Thursday, March 03, 2005

Troubled in Kosovo

Chris Deliso's post called my attention to the International Herald Tribune editorial from yesterday, titled "Waiting on Kosovo." It showed up in the New York Times today as well, under the title "Still Troubled After All These Years."

"Troubled" is the right word, and how! At first I expected more pro-Albanian, pro-independence talk. After all, this is the paper that published an op-ed by ICG chairman Gareth Evans on January 25, calling for immediate independence for Albanian Kosovo. The NY Times, ran an op-ed by Carlyle Group's Frank Carlucci a month later, repeating the ICG line. And though the editorial did surprise, in this particular respect it did not really disappoint.

Here is the crux of it:
"Setting a detailed timetable to independence, with a promise that Kosovo will neither be partitioned nor fall back under Belgrade, simply rewards bad faith... [The Contact Group] "should clearly and forcefully set out what Kosovo needs to accomplish and work should begin immediately on a settlement, at least temporarily including provisions for a semi-autonomous zone for the Serbs. That would choke off the Serb minority’s hopes of seizing control again. The Albanians should need no further incentive to behave properly."

Three times in the article (and above is just one of them) the editors speak with a tone of disgust and disdain of the prospect of Kosovo returning to Serbian control, never quite explaining why this would be wrong. If Serbia has "forfeited sovereignty" over Kosovo by the supposed "abuses" of Albanians - a favorite argument of ICG's, by the way - then why haven't Albanians forfeited their claim just as much, by terrorizing Serbs and others? The editors do say that "Kosovo Albanians have trampled the rights of the Serb minority in a fashion not easily distinguishable from the treatment they justly complained about at the hands of the Serbs."

Actually, that might be the problem. The Serb "treatment" the Albanians "justly" complained about is shrouded in the fog of misinformation, fabrication and outright lies. Albanians allege systematic discrimination, from mass firings and school poisoning to ethnic cleansing and even genocide. But at the first serious sign of questioning, their stories explode like soap bubbles. That is not to say that some state abuse didn't happen, but let's face it, state abuse is a fact of life in post-Communist Eastern Europe. Serbs complained of state abuse by Milosevic, even though he was never as tyrannical as DOS in the aftermath of the Djindjic Assassination.

Which leads me to the final point, one that reveals the IHT's point of departure: "Slobodan Milosevic no longer wields tyrannic [sic] power and a bloodlust for cleansing every ethnic minority," they write.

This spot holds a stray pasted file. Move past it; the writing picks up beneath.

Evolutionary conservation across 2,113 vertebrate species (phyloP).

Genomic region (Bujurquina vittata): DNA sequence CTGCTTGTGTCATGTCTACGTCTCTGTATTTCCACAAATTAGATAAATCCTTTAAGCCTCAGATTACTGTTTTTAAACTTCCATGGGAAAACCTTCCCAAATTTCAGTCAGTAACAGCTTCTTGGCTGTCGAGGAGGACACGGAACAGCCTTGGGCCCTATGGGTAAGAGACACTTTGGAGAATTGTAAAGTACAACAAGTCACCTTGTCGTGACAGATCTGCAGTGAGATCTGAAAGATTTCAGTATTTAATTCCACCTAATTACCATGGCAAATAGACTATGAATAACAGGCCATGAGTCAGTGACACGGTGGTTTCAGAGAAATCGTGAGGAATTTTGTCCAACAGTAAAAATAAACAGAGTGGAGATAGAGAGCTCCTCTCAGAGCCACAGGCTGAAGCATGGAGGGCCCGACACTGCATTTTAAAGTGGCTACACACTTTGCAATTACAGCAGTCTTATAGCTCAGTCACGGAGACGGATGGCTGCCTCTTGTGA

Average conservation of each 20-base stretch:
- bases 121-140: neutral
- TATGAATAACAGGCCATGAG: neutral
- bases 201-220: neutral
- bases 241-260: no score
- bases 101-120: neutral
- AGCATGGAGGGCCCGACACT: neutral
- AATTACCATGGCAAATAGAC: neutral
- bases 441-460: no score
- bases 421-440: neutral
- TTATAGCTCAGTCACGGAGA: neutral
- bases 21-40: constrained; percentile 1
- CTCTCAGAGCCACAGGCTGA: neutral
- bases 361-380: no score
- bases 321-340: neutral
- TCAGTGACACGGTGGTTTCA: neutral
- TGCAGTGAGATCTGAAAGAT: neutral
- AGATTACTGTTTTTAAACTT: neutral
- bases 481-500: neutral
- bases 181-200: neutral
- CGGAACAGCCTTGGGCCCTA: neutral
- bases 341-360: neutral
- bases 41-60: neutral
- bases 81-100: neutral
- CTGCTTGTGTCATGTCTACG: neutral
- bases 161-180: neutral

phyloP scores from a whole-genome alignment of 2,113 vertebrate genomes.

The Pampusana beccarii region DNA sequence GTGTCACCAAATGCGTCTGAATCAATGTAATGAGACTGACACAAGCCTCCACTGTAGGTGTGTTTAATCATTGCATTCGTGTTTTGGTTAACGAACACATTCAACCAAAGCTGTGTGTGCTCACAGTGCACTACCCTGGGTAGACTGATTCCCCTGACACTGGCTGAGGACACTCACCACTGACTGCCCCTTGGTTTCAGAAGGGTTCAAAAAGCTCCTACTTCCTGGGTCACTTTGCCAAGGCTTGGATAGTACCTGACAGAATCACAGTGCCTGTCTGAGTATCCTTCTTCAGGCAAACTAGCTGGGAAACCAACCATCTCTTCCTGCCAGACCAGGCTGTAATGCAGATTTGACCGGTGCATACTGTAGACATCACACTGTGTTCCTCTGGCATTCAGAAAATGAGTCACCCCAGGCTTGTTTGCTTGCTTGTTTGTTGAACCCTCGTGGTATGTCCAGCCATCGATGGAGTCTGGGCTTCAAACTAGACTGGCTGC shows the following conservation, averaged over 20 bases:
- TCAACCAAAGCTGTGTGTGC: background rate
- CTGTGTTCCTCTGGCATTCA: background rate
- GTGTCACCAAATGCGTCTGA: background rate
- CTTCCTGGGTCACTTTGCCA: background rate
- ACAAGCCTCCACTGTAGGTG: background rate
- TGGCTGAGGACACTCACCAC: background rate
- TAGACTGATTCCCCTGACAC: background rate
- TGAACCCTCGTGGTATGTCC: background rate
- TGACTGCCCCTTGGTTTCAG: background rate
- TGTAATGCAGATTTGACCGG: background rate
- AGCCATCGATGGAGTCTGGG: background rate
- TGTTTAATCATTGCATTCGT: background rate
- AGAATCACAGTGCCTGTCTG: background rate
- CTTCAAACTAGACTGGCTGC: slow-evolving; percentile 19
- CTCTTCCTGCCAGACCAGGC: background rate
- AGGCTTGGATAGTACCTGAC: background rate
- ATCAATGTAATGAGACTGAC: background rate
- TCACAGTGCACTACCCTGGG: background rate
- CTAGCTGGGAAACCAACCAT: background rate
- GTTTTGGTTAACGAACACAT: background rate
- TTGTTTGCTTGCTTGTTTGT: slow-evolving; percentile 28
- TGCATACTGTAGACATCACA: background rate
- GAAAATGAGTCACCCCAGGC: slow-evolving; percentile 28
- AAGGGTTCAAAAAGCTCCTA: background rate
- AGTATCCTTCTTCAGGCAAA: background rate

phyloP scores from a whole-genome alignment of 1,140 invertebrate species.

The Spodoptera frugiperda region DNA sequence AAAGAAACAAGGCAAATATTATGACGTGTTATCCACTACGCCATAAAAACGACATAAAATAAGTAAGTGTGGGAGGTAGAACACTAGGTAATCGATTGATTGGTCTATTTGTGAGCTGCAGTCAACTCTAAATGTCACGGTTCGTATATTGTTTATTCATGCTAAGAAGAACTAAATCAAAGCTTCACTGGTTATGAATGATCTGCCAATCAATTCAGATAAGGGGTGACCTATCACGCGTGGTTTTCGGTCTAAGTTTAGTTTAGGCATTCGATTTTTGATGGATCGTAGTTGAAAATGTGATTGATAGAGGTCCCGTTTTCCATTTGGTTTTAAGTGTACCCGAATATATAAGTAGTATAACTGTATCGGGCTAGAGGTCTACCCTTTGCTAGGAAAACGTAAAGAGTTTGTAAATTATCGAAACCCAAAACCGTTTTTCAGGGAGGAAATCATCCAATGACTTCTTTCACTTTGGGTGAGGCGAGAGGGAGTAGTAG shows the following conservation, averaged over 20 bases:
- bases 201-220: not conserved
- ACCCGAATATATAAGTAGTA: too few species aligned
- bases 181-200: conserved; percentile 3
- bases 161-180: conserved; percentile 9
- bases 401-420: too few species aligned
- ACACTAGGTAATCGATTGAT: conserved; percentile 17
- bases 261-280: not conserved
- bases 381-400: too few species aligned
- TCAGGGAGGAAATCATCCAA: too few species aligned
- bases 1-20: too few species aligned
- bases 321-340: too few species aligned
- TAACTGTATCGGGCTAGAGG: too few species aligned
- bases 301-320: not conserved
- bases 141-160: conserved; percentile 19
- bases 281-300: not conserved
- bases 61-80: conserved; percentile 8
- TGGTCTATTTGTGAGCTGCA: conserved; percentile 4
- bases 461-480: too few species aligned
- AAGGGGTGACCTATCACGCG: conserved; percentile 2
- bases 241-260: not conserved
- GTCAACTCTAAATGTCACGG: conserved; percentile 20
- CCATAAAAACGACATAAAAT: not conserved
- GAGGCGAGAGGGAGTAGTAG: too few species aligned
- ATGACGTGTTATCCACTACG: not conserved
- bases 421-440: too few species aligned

A bloodlust for cleansing every ethnic minority - are these people from the Moons of Jupiter? Do they not know that Serbia is the most multi-ethnic of all the Successor States? Yet they published Nicholas Wood's piece just the other day, on how Muslim Serbians are now studying "Bosnian" - a language invented just a few years ago, and one they never spoke - and thinking of themselves as "Bosniaks." Belgrade is not only not "repressing" them, the whole endeavor is being sponsored by the Department of Education! There are large numbers of Croats, Albanians, Ruthenians, Hungarians, Wallach, Roma and many, many others in Serbia. Granted, not all of them felt entirely welcome during the wars (and Muslims in the United States do nowadays, right?), but there they are still. Where are the Serbs of Knin, Drvar, or Zenica? Or Pec, Pristina, and Podujevo? Moreover, where are the Roma, Turks, Gorani, Ashkalli, and others who used to live in Kosovo? Gone! The "bloodlust for cleansing every ethnic minority" wasn't Milosevic's, but Albanian.

What's worse, the vast majority of Albanian abuses took place with NATO troops (some 65,000 at the outset) and the UN mission in attendance. Unlike the "crimes" of Milosevic and the Serbs - which despite the resources of the "international community" and the Hague Inquisition remain mostly speculation (and that's a generous euphemism for "vicious lies") - Albanian persecution of Serbs is a well-documented fact.

The NYT/IHT editors expect Albanians to "behave properly" if the Contact Group promises them Kosovo would never return to Serbia. What they don't understand is that Albanians are behaving properly - for a value system in which brute force is the judge of righteousness, and whatever succeeds is deemed virtuous. It's a value system the Empire seems to share, for all its hypocritical harping otherwise.

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